What Types of Behavioral Interview Questiosn to Expect

Categorically, there are 3 primary types of behavioral questions you will get asked in a Product Manager interview. This list is not exhaustive and I’ve had some pretty strange variations of these, but generally you should prepare for the following types of behavioral interview questions:

  1. Addressing Conflict
  2. Personal Failure
  3. Product Sense

3 Behavioral Questions for Addressing Conflict

Being able to handle difficult situations and conversations is absolutely essential to product management work. Here are some typical conflict-based behavioral interview questions for Product Managers that you may be asked:

  1. Tell me about a time when you missed a delivery deadline
  2. Tell me about a time when you had to say no to an important stakeholder/your supervisor.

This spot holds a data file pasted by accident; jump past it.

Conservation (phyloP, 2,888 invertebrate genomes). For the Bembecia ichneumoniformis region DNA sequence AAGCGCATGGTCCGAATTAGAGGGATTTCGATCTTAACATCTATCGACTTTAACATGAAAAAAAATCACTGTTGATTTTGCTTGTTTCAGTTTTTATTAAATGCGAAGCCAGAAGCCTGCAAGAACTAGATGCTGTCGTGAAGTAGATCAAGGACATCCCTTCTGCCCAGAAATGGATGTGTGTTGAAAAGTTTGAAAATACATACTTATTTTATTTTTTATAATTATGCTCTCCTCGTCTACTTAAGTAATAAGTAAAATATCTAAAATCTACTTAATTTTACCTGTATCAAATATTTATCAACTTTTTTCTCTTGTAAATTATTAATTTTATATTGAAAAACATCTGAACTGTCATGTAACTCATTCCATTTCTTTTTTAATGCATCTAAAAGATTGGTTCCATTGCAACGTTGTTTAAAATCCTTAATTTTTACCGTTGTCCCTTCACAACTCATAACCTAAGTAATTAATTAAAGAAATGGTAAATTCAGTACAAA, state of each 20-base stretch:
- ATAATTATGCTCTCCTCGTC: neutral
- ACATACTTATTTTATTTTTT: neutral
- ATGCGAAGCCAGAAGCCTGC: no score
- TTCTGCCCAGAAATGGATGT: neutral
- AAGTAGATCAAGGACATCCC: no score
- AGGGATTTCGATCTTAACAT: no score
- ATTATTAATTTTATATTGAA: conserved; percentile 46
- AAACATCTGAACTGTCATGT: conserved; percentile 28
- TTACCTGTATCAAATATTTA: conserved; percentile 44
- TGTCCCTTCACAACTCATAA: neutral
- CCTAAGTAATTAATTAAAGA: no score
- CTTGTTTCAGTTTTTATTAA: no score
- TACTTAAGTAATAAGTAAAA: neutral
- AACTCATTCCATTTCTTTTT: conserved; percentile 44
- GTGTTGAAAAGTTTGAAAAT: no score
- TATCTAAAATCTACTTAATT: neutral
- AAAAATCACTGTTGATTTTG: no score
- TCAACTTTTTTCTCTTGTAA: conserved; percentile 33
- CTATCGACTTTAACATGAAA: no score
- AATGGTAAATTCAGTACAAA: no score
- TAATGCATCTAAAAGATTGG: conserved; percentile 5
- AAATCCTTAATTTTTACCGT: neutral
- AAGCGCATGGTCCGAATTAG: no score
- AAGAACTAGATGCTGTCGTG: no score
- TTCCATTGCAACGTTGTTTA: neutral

3. Tell me about a conflict you had with a stakeholder or stakeholders, and describe how you resolved it.

If you have not practiced responses to these questions, you won’t have stories ready to deal with how you have handled conflict in the past. You will be caught off guard. No bueno. You can put together a stellar, reusable answer for behavioral questions about conflict by following 3 steps.

1. How to Pick a Scenario

To avoid being caught off guard with the conflcit question, think about a conflict ahead of time. Use a recent scenario you’ve found yourself in where you were confronted with this type of pressure. From there you want to briefly summarize what the situation looked like. For example “My team was weeks away from an important deadline to deliver (some feature or product) and we realized we were not going to meet the delivery date due to (some reason)…”

You can add a few details here to add nuance to your answer. Still, the strategy is to keep it succinct and easily relatable. Make sure you name the product or feature and the title of the people involved that you had to relate the bad news to: this will add to the believability.